All Together Now: Terrence Masson and the Coming Age of Collaboration
"The inter-connectivity of social media, the web, the interdisciplinary work between artists, programmers, and educators, all point to one thing; we're no longer in the Computer Age. We're in the age of Collaboration." So proclaims Terrence Masson, Keynote Speaker at the ISEA 2011 conference in Istanbul. This intriguing prophecy is hardly a surprise to those familiar with Masson's talks. Over the last few years, Masson has taught and traveled as a speaker, bringing his decades of experience in the film, game, and VFX industries to bear on evolving discussions of collaboration across the academic and professional worlds, and how technology is developing that bond.
The name Terrence Masson may not be familiar, but you’re sure to have seen his work. A creator, consultant, and teacher of VFX for more than 20 years, Masson boasts an impressive resume that includes credits on major features like Hook, Interview With the Vampire, True Lies, Batman Forever, Titanic, and many more. As a Sequence Supervisor at ILM, he helped oversee the 1990s re-release of the classic Star Wars Trilogy, consulted with Dreamworks SKG on a new cinematography pipeline for Aardman feature Flushed Away, and is credited with developing the now-iconic CG animation technique used in the television series South Park. Masson also has significant credits in the gaming field, having worked as Visual Effects Supervisor on high-profile games, including Batman: Dark Tomorrow, Alter Echo, and Midnight Club II, for Rockstar entertainment, as well as serving as Creative Director and Executive Producer on Sim City 4.
Now an Associate Professor and Director of Creative Industries at Northeastern University in Boston, Masson is pioneering a new approach to interdisciplinary collaboration in order to prepare educators, and their students, for this brave new world of ours. Recently, Masson took some time to let me pick his brain on convergence, academia, and where he thinks we’re headed.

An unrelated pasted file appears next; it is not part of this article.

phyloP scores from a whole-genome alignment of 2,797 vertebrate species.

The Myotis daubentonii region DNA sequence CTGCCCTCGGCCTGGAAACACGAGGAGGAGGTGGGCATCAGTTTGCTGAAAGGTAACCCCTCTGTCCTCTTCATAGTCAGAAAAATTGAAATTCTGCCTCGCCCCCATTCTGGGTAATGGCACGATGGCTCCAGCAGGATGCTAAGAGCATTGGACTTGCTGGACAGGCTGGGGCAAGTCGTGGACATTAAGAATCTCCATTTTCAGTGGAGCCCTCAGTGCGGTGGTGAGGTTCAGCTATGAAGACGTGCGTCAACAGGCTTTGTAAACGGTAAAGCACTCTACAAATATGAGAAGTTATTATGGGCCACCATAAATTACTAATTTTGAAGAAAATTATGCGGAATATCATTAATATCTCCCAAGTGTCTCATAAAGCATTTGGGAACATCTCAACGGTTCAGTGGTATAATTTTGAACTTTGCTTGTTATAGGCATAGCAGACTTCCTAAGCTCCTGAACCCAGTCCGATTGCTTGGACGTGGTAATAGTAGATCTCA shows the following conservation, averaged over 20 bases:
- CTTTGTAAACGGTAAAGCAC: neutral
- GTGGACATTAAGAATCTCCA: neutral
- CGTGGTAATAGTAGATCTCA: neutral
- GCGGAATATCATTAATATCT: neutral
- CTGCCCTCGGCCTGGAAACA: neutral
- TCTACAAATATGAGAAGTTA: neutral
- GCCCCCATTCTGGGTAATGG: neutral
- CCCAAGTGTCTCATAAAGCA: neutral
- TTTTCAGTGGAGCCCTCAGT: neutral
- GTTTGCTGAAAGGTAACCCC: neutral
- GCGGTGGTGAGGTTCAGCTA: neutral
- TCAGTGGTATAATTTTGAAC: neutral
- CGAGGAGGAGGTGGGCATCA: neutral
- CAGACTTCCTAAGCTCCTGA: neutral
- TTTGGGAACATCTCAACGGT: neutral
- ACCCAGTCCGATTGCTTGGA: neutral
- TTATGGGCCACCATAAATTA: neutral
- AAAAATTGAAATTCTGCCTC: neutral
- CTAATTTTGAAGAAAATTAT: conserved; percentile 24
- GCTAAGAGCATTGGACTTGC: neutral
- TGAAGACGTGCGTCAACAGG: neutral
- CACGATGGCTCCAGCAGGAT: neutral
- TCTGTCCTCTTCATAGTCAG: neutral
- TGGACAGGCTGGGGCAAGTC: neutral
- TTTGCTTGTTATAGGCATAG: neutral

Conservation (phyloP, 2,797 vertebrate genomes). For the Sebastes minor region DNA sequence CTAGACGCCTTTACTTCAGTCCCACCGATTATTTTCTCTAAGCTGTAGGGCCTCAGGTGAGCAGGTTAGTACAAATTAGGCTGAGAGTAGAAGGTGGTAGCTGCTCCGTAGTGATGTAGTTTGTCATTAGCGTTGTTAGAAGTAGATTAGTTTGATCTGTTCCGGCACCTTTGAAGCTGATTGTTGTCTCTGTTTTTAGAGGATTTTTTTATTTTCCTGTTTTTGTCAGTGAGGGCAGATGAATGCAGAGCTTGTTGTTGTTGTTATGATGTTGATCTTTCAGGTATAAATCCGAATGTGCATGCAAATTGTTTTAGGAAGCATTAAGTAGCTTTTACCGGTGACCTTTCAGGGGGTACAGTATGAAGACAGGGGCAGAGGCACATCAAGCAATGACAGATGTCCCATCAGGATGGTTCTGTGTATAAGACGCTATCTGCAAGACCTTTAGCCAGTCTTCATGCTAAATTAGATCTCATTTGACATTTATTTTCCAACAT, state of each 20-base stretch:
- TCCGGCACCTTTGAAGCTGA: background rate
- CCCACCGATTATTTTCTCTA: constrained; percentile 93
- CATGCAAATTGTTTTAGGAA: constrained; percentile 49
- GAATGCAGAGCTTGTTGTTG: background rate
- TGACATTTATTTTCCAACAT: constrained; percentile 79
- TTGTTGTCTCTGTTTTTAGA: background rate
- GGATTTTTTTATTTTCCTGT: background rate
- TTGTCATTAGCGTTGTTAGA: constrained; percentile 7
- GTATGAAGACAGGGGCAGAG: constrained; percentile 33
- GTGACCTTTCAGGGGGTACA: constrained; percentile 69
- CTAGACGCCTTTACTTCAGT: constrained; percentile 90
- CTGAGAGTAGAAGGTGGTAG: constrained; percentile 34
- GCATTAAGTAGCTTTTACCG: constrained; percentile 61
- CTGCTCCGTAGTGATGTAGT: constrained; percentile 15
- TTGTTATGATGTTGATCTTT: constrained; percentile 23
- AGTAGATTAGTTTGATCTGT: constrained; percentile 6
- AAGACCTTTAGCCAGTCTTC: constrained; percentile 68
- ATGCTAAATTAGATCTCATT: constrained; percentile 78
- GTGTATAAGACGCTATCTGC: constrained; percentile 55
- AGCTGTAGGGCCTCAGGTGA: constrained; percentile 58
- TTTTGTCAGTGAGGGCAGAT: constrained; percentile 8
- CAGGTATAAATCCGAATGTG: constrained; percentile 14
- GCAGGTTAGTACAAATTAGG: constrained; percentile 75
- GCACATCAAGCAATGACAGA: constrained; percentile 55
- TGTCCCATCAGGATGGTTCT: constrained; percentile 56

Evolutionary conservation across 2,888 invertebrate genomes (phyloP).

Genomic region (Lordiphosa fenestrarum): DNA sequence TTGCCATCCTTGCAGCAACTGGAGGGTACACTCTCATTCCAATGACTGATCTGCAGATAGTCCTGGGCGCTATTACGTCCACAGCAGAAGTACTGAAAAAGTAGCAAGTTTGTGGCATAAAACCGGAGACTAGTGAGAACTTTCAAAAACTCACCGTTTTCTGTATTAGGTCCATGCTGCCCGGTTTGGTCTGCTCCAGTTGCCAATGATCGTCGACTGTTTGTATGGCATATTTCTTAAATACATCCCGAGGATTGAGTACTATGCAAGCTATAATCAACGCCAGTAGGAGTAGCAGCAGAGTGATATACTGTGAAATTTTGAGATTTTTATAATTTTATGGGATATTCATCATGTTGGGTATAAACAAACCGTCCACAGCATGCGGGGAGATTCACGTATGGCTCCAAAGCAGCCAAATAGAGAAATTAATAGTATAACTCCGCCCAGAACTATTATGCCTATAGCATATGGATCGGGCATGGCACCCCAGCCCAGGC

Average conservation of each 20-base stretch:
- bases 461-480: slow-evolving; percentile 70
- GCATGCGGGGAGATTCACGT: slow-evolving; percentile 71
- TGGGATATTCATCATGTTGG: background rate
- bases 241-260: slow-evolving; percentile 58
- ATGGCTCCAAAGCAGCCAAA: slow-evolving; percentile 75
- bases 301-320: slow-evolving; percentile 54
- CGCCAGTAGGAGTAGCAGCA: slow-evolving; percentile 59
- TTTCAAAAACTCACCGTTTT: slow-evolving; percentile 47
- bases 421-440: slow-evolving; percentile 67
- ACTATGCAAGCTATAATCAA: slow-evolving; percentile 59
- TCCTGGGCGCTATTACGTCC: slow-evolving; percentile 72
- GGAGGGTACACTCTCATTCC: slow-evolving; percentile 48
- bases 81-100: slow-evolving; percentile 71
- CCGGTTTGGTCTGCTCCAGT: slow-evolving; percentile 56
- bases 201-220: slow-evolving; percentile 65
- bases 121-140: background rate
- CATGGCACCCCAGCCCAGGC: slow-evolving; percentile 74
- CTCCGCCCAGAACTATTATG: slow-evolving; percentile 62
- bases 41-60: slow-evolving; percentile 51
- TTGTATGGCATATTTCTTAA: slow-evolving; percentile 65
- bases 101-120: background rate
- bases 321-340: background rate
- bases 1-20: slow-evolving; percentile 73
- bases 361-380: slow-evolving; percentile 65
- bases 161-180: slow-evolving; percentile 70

Zoe Chevat: Let’s jump right in. One of the points you focused on in your talk at ISEA2011, and one you seem to return to, is the difference between cooperation and collaboration. Specifically, how to move back to collaboration, which has been overtaken by what you called "digital cooperation." What’s been the general reaction?
Terrance Masson: It's a fine point for some people to get, but it gets a lot of head nodding. It's not immediately obvious, especially with the democratization of software, making it both cheap and available, and creating specializations among artists and technicians. But, as someone who’s been a producer and director, you’re looking at [the production process] from "50, 000 feet." Having worked across so many different media types, short film, animation, video games, online media, film, VFX, having come up through the trenches, I can see where [the process] does and doesn't work. The variety of my experience provides me with a real lateral view.
ZC: Why the personal drive to collaborate? Where in your biography would you say is the genesis of this idea, the essential importance of collaboration, not just cooperation? Mostly from working in the mainstream film industry?
TM: A lot of it has to do with my undergraduate BFA. William Paterson was the only Computer Design program that was housed in the Art Program, which was very appealing. This was 1991; there was hardly any commercial software available, and accessibility was very limited. So I was exposed to critique, but that's true for anyone in a fine arts degree, being part of critiques. Being able to realize how my work stands against and compliments others’. It was a big influence.